School leaders are being urged to review the roles of teaching assistants (TAs) to ensure they are not being used as substitute teachers for low-attaining pupils.
They should instead be used to help pupils develop independent study skills and be given direction to deliver one-to-one support, says a new guidance report from the Education Endowment Foundation (EEF).
Making Best Use of Teaching Assistants, published today, shows that when TAs are well trained and used in a structured setting they can boost learning by as much as an extra term.
Seven evidence-based recommendations drawn up by the EEF will be used in a £5 million campaign to boost learning for nearly 14,000 disadvantaged pupils in more than 1,000 primary schools in West and South Yorkshire.
Rob Webster (pictured) , a researcher at the Institute of Education and one of the report’s authors, said: “We are hoping to change the mindset to viewing teaching assistants in much more
constructive ways, to do a better job of meeting the needs of the children.”
The guidance, primarily aimed at headteachers and senior leadership teams, has practical tips that include ensuring TAs are fully prepared for their role through out-of-class liaison with teachers and that they are used to help pupils manage their own learning.
A TA in South Yorkshire, who did not want to be named, was broadly supportive of the recommendations. She said: “There are blurred lines between when a TA’s role ends and when a teacher’s starts. Being able to know the difference between the two roles, and having consistency, would make it a lot easier. A set of principles that set this out is a good idea.”
Mr Webster added: “The history is that we have never had an attempt by successive governments to pin down what the role of a teaching assistant is. We’re hoping this guidance can fill a bit of a void. We’re not telling schools how to use TAs, just setting out what the evidence suggests works.”
Current research was clear that the way TAs were used in classrooms was ineffective and affected outcomes.
The report details evidence that suggests schools have drifted into using TAs as an informal instructional resource for pupils in most need. “Although this has happened with the best intentions, this evidence suggests the status quo is no longer an option.”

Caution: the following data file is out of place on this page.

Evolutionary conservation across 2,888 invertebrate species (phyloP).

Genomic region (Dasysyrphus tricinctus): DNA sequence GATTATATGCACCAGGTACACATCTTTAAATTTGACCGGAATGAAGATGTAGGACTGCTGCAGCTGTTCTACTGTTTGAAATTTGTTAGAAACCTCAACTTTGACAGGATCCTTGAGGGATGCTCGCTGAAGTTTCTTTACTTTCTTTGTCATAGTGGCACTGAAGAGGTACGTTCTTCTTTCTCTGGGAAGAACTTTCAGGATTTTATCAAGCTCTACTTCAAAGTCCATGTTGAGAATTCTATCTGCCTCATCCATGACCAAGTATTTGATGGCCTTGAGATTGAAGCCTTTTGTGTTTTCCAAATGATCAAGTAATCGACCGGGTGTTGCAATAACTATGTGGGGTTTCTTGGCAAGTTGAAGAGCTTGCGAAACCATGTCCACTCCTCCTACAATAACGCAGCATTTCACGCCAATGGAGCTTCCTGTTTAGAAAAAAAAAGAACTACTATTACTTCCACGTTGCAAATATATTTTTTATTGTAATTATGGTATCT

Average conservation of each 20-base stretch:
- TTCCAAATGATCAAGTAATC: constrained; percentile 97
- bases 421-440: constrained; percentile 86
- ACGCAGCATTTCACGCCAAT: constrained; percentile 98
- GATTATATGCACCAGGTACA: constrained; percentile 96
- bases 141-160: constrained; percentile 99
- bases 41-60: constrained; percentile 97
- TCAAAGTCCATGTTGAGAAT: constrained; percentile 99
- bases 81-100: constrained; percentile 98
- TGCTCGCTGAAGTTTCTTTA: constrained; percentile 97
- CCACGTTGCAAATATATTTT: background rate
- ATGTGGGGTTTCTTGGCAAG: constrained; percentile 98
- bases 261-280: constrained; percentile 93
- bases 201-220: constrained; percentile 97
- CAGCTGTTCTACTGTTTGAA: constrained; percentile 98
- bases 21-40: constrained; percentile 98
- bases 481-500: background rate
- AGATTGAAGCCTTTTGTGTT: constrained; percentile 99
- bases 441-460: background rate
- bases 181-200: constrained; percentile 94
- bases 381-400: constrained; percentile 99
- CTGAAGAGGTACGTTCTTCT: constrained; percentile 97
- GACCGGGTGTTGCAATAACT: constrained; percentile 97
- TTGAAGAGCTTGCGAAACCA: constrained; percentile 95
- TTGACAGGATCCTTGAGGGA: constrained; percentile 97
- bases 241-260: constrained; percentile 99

Schools should organise staff so the pupils who struggle the most have as much time with teachers as better performing pupils. When TAs worked with low-attaining pupils they should focus on “high-quality learning” by delivering brief structured interventions, the report says.
Dr Kevan Collins, EEF chief executive, added: “By providing teachers and school leaders with a practical framework that they can take into the classroom, today’s report has the potential to make a real difference to the professional development of teaching assistants and, as a result, pupil attainment.”
The number of TAs employed in schools across England has trebled since 2000 to 243,700, costing schools about £4.4 billion.
THE SEVEN RECOMMENDATIONS
Teaching assistants should not be used as substitute teachers for low-attaining pupils
They should be used to add value to what teachers do, not replace them
They should help pupils develop independent study skills and manage their own learning
They must be fully prepared for their role in the classroom through out-of-class liaison with teachers
They should deliver high-quality one-to-one and small group support using structured interventions
Evidence-based interventions should be adopted to support them in their small group and one-to-one instruction
What students learn from TAs should complement what they are being taught in the classroom